MiLB: Top 300 Power Rankings 2015

Jason Martinez

Roster Resource’s MiLB Power Rankings are based on 2015 regular season performance with age and level being major factors in how each statistical category was weighted.

Here’s everything you need to know before proceeding …

*Each player was graded on a scale of 0-10 with “10” being the best possible outcome. Astros first baseman A.J. Reed (1.044 OPS, 34 HR, 30 2B, 86 BB between Double-A and High-A; age-22 season) and Twins starting pitcher Jose Berrios (2.87 ERA, 166.1 IP, 136 H, 38 BB, 175 K between Triple-A and Double-A; age-21 season) were the closest to reaching that “perfect” score.

*Click HERE to view the notable omissions with an explanation of why they didn’t make the cut.

*For those of us who do not have access to extensive scouting reports on most minor leaguers, all we have to go on are statistics and whatever we’ve heard from credible sources who are knowledgable on prospects through scouting or gathering information from scouts and front office personnel. These statistics don’t come close to telling the whole story when it comes to predicting future success, which is why I’ve added a few other important factors (age and level) to the equation. My rankings should give you a very good idea of which “Minor Leaguers You Should Know” heading into the offseason.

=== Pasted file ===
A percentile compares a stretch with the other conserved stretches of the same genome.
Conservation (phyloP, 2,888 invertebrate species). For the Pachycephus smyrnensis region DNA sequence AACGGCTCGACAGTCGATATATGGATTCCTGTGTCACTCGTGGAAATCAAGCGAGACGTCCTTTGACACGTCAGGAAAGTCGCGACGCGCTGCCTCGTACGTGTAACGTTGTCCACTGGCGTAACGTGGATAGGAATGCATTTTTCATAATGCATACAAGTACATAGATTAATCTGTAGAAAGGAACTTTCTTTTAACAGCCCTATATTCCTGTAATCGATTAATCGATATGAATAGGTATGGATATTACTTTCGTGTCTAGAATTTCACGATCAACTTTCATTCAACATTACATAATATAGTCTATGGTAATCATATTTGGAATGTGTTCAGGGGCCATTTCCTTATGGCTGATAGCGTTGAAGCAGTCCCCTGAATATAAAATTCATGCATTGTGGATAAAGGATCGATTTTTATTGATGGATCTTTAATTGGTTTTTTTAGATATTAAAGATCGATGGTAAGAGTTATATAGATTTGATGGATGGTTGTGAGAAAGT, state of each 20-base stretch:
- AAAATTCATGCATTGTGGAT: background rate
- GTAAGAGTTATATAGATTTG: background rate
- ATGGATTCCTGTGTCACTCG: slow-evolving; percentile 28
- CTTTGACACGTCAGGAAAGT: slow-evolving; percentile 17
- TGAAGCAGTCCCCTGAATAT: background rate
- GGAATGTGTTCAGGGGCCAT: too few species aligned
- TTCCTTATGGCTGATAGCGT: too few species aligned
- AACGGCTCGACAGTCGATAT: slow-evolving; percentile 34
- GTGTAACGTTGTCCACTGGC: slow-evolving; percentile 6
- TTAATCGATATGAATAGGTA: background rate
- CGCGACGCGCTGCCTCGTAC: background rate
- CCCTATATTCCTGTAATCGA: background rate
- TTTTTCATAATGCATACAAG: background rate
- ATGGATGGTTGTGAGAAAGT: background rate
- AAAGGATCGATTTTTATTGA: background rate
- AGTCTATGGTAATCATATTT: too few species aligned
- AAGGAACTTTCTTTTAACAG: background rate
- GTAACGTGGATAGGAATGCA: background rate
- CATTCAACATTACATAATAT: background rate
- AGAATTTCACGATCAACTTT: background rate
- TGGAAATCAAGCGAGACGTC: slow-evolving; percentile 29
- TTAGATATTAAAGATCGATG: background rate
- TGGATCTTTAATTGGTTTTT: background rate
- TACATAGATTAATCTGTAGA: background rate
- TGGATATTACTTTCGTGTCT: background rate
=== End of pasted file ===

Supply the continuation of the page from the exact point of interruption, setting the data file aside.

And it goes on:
*In order to qualify, a player must have been under the age of 26 on 9/15/15. While it’s certainly possible for a 26+ year old minor leaguer to make an impact in the majors and possibly have a long and successful career, the odds of that player becoming anything more than a role player (back-of-rotation starting pitcher, middle reliever or bench player/occasional starter) are very low. Therefore, I have eliminated them from these rankings altogether. Some of the more notable players who would’ve been high on the list are Matt Duffy (Triple-A Astros), Matt Hague (Triple-A Blue Jays), Brock Stassi (Double-A Phillies), Colin Walsh (Double-A Athletics) and Jamie Romak (Triple-A Diamondbacks).

*The minimum number of at-bats or innings pitched in order to receive a score at any particular level is 12 and 9, respectively.

*The pre-season organizational rankings from Baseball America and Baseball Prospectus are displayed, along with the mid-season overall rankings from and Baseball Prospectus.

*Wondering why a particular player isn’t higher? I figured that, which is why I’ve included the number of at-bats or innings pitched at each level. If a player did not play a full season in the minors due to injury or because they played in the majors (points were not rewarded for major league performance or for reaching the majors), this could be the reason.

*I will be adding notes in the near future that will give you a better indication of why a player is ranked where they are ranked (i.e. player missed 2 months due to elbow injury) and will include a list of notable omissions with the reason they didn’t make the cut (i.e. poor performance, injury, etc.).


10 thoughts on “MiLB: Top 300 Power Rankings 2015

  1. dan

    I am a Dodger fan. Now seriously? 199 for Julio Urias? He is ranked by most in the top 10. Most mid season forums have him in the majors to start next year…at 19. While it would be easy to question Corey Seager at 4 it seems pointless as it seems he has made a slight mark of hitting in the .400’s in LA. You say you judge future chances, well future chances I take you serious again is very little.